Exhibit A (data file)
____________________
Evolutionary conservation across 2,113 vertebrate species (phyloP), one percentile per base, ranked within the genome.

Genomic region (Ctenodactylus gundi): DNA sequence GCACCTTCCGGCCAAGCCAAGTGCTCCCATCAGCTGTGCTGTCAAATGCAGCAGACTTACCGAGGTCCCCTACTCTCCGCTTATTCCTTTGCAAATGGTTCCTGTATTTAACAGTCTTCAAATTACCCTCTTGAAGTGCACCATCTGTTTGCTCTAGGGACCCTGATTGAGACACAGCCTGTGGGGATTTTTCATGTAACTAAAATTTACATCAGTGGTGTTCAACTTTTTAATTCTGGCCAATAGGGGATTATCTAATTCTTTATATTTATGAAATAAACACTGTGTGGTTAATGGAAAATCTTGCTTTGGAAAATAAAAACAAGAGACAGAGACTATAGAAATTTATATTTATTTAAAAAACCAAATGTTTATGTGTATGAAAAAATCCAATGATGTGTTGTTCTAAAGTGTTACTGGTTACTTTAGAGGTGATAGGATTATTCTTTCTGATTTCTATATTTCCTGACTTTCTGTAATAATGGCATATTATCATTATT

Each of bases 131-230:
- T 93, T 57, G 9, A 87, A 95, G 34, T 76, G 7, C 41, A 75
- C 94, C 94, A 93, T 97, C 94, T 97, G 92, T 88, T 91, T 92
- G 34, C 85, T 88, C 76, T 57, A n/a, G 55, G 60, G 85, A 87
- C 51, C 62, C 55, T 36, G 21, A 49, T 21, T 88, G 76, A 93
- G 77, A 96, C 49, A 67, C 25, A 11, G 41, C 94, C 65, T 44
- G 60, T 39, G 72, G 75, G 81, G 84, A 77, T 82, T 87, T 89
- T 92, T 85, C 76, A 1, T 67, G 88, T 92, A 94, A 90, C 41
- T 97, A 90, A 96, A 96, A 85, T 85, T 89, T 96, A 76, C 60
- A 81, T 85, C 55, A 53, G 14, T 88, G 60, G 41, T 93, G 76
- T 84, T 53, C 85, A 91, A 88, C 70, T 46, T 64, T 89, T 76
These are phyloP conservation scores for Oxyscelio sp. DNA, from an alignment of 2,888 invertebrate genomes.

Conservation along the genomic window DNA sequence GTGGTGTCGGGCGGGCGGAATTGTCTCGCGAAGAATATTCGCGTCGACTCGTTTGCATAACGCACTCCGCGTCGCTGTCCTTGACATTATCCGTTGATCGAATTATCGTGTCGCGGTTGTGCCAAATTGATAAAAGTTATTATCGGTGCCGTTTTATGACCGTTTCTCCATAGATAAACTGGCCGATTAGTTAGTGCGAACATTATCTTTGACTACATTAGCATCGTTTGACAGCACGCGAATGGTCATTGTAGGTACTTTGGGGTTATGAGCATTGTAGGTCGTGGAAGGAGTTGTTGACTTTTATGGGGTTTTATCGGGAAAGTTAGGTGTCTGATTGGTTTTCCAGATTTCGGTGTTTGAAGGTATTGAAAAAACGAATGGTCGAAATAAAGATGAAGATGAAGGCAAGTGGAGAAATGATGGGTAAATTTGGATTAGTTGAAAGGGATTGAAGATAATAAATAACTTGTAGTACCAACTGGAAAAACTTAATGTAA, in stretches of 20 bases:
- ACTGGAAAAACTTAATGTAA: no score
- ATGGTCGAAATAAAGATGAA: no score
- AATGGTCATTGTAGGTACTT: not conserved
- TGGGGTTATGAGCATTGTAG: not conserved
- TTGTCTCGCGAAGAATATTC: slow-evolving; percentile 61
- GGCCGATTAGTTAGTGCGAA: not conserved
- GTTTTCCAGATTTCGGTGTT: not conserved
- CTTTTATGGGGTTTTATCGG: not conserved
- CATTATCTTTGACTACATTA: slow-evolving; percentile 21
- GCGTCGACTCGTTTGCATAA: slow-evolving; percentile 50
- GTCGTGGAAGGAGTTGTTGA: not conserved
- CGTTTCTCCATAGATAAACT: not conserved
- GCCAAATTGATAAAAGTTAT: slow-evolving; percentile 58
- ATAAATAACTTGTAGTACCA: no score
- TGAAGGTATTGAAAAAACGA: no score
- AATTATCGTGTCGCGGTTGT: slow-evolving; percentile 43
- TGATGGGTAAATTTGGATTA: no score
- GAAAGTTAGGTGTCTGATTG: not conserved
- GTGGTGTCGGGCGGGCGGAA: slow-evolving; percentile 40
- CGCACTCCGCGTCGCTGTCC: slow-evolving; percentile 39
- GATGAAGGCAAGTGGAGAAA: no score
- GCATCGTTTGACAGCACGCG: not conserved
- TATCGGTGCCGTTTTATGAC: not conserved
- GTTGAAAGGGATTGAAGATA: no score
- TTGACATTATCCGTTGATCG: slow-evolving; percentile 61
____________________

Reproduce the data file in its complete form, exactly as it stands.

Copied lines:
Evolutionary conservation across 2,113 vertebrate species (phyloP), one percentile per base, ranked within the genome.

Genomic region (Ctenodactylus gundi): DNA sequence GCACCTTCCGGCCAAGCCAAGTGCTCCCATCAGCTGTGCTGTCAAATGCAGCAGACTTACCGAGGTCCCCTACTCTCCGCTTATTCCTTTGCAAATGGTTCCTGTATTTAACAGTCTTCAAATTACCCTCTTGAAGTGCACCATCTGTTTGCTCTAGGGACCCTGATTGAGACACAGCCTGTGGGGATTTTTCATGTAACTAAAATTTACATCAGTGGTGTTCAACTTTTTAATTCTGGCCAATAGGGGATTATCTAATTCTTTATATTTATGAAATAAACACTGTGTGGTTAATGGAAAATCTTGCTTTGGAAAATAAAAACAAGAGACAGAGACTATAGAAATTTATATTTATTTAAAAAACCAAATGTTTATGTGTATGAAAAAATCCAATGATGTGTTGTTCTAAAGTGTTACTGGTTACTTTAGAGGTGATAGGATTATTCTTTCTGATTTCTATATTTCCTGACTTTCTGTAATAATGGCATATTATCATTATT

Each of bases 131-230:
- T 93, T 57, G 9, A 87, A 95, G 34, T 76, G 7, C 41, A 75
- C 94, C 94, A 93, T 97, C 94, T 97, G 92, T 88, T 91, T 92
- G 34, C 85, T 88, C 76, T 57, A n/a, G 55, G 60, G 85, A 87
- C 51, C 62, C 55, T 36, G 21, A 49, T 21, T 88, G 76, A 93
- G 77, A 96, C 49, A 67, C 25, A 11, G 41, C 94, C 65, T 44
- G 60, T 39, G 72, G 75, G 81, G 84, A 77, T 82, T 87, T 89
- T 92, T 85, C 76, A 1, T 67, G 88, T 92, A 94, A 90, C 41
- T 97, A 90, A 96, A 96, A 85, T 85, T 89, T 96, A 76, C 60
- A 81, T 85, C 55, A 53, G 14, T 88, G 60, G 41, T 93, G 76
- T 84, T 53, C 85, A 91, A 88, C 70, T 46, T 64, T 89, T 76
These are phyloP conservation scores for Oxyscelio sp. DNA, from an alignment of 2,888 invertebrate genomes.

Conservation along the genomic window DNA sequence GTGGTGTCGGGCGGGCGGAATTGTCTCGCGAAGAATATTCGCGTCGACTCGTTTGCATAACGCACTCCGCGTCGCTGTCCTTGACATTATCCGTTGATCGAATTATCGTGTCGCGGTTGTGCCAAATTGATAAAAGTTATTATCGGTGCCGTTTTATGACCGTTTCTCCATAGATAAACTGGCCGATTAGTTAGTGCGAACATTATCTTTGACTACATTAGCATCGTTTGACAGCACGCGAATGGTCATTGTAGGTACTTTGGGGTTATGAGCATTGTAGGTCGTGGAAGGAGTTGTTGACTTTTATGGGGTTTTATCGGGAAAGTTAGGTGTCTGATTGGTTTTCCAGATTTCGGTGTTTGAAGGTATTGAAAAAACGAATGGTCGAAATAAAGATGAAGATGAAGGCAAGTGGAGAAATGATGGGTAAATTTGGATTAGTTGAAAGGGATTGAAGATAATAAATAACTTGTAGTACCAACTGGAAAAACTTAATGTAA, in stretches of 20 bases:
- ACTGGAAAAACTTAATGTAA: no score
- ATGGTCGAAATAAAGATGAA: no score
- AATGGTCATTGTAGGTACTT: not conserved
- TGGGGTTATGAGCATTGTAG: not conserved
- TTGTCTCGCGAAGAATATTC: slow-evolving; percentile 61
- GGCCGATTAGTTAGTGCGAA: not conserved
- GTTTTCCAGATTTCGGTGTT: not conserved
- CTTTTATGGGGTTTTATCGG: not conserved
- CATTATCTTTGACTACATTA: slow-evolving; percentile 21
- GCGTCGACTCGTTTGCATAA: slow-evolving; percentile 50
- GTCGTGGAAGGAGTTGTTGA: not conserved
- CGTTTCTCCATAGATAAACT: not conserved
- GCCAAATTGATAAAAGTTAT: slow-evolving; percentile 58
- ATAAATAACTTGTAGTACCA: no score
- TGAAGGTATTGAAAAAACGA: no score
- AATTATCGTGTCGCGGTTGT: slow-evolving; percentile 43
- TGATGGGTAAATTTGGATTA: no score
- GAAAGTTAGGTGTCTGATTG: not conserved
- GTGGTGTCGGGCGGGCGGAA: slow-evolving; percentile 40
- CGCACTCCGCGTCGCTGTCC: slow-evolving; percentile 39
- GATGAAGGCAAGTGGAGAAA: no score
- GCATCGTTTGACAGCACGCG: not conserved
- TATCGGTGCCGTTTTATGAC: not conserved
- GTTGAAAGGGATTGAAGATA: no score
- TTGACATTATCCGTTGATCG: slow-evolving; percentile 61